Governor Noem’s Attempt to Limit Abortion Pills Stalled in Legislative Committee | Local

STEPHEN GROVES Associated Press

Governor Kristi Noem is proposing new rules for medical abortions that would be among the most restrictive in the nation, but a legislative committee on Monday withheld its approval until it could get more information on the proposal.

The rule proposed by the state Department of Health would add additional requirements for women to obtain abortion pills, including requiring them to see a doctor three times and be within the first nine weeks of pregnancy. Only Texas banned abortion drugs earlier, according to the Guttmacher Institute, a research organization that supports abortion rights. South Dakota’s proposed rules have been decried by abortion rights advocates as unconstitutional and an excess of the governor’s executive power.

The Republican governor initiated the rule change through an executive order, arguing that restrictions on abortion pills are necessary for women’s safety. While the Supreme Court reconsidered Roe v. Wade, the 1973 decision that established a national right to abortion, sparked a wave of state-by-state skirmishes over abortion access. Noem has made it clear that she wants abortion to be banned eventually.

People also read…

His executive order came in the middle of the Food and Drug Administration, permanently eliminating a long-standing requirement that women obtain abortion drugs in person. In South Dakota, about a third of abortions have been performed with medication in recent years.

“Medical abortion is incredibly safe and effective,” Dr. Sarah Traxler, chief medical officer for Planned Parenthood North Central States, wrote in a letter to the Department of Health.

She added that the FDA has acknowledged complications are “extremely rare,” but the proposed rule makes it more likely that patients won’t be able to return to the Planned Parenthood clinic — the state’s only abortion clinic — to take the second medication.

The rule would be an unconstitutional violation of abortion rights, Traxler argued, and would undermine the Department of Health’s goal of “protecting the health and safety of South Dakotans.”

However, Lynne Valenti, Deputy Secretary of the Department of Health, called medical abortions “a potentially dangerous procedure that ends the life of an unborn child”.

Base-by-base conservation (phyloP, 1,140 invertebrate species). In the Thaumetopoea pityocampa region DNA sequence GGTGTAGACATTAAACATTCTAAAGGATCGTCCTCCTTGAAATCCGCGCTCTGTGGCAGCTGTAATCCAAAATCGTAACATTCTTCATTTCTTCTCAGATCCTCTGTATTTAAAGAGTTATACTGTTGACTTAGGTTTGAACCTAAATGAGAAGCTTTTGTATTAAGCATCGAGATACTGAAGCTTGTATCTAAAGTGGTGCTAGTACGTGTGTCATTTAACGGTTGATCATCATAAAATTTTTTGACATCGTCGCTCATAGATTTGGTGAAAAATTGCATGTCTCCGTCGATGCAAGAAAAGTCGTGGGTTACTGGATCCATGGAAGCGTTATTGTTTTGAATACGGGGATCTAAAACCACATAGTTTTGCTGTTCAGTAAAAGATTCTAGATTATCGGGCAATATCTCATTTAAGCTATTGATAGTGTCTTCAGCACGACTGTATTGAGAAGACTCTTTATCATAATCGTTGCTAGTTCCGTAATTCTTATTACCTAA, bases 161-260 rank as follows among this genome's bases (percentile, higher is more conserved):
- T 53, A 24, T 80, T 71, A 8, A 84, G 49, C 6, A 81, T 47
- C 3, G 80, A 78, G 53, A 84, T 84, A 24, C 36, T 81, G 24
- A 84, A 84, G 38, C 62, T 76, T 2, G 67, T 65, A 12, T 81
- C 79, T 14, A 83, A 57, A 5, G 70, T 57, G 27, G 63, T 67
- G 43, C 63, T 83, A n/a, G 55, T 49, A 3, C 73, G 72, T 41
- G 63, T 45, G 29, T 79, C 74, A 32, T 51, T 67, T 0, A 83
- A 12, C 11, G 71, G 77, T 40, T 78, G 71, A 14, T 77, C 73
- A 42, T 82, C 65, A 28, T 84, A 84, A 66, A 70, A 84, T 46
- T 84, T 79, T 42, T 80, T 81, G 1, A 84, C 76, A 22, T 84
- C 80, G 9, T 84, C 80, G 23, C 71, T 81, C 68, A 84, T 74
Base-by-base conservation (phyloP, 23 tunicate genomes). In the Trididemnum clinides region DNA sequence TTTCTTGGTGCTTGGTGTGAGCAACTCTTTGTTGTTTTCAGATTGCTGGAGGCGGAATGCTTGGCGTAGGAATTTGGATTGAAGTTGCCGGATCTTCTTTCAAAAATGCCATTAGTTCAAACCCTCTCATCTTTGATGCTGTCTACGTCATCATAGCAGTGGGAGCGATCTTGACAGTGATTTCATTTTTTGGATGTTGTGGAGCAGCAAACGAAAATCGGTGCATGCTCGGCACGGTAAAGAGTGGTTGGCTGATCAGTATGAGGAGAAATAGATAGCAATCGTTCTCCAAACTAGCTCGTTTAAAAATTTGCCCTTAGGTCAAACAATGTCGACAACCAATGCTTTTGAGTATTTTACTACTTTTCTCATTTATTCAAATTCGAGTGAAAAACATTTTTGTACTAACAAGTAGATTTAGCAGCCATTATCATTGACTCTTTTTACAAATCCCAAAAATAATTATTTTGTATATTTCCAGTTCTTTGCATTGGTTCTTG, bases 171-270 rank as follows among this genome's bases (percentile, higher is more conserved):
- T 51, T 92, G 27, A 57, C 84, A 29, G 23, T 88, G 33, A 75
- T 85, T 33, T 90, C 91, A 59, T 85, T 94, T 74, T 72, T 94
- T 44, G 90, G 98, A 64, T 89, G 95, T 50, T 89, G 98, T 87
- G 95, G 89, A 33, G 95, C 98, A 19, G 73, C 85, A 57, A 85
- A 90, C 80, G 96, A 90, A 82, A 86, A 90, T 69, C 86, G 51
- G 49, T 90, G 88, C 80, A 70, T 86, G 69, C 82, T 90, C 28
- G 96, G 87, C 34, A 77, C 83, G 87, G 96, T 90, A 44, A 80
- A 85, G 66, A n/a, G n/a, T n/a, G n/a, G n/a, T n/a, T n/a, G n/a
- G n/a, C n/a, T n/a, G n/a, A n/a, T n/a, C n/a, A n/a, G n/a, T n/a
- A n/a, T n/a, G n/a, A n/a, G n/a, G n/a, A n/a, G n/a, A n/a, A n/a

State law already requires women requesting abortion pills to meet with a doctor twice, go through a waiting period of at least three days before receiving any of the medications, and receive a written statement that it might be possible to abort the abortion by not taking the second prescribed medication. The Health Department’s proposed rule would require a third doctor’s visit where a woman would be monitored while she takes the second medication.

“Until we can make abortion completely illegal in this state, we better do what we can to make sure pregnant mothers are at least protected,” Republican Rep. Jon Hansen said as the the legislature’s rules review committee was debating whether to approve the proposal.

But the proposal failed to clear the committee on Monday after lawmakers deadlocked in a three-to-three vote. Two Democrats voted against the proposed rule changes, arguing that passing them through executive rules, rather than legislative debate, set a bad precedent. They were joined by Republican Senator Timothy Johns, who said he opposed approval because it was unclear whether requiring a third visit was really necessary for an applicant’s safety. abortion.

With the committee deadlocked and refusing to send the Department of Health’s proposal back to the agency for review, the proposed rule was stalled in committee. This raised the possibility of the Department of Health taking the next step in codifying the rules – filing them with the Secretary of State – without legislative committee approval.

But lawmakers opposed and in favor of the rule said they wanted to avoid seeing the rules go into effect without legislative approval. Instead, they decided to revisit the proposed rule next month and asked the Department of Health to show whether it is necessary for a woman to take the second cycle of abortion drugs at a clinic.

You must be logged in to react.
Click on any reaction to connect.
Back To Top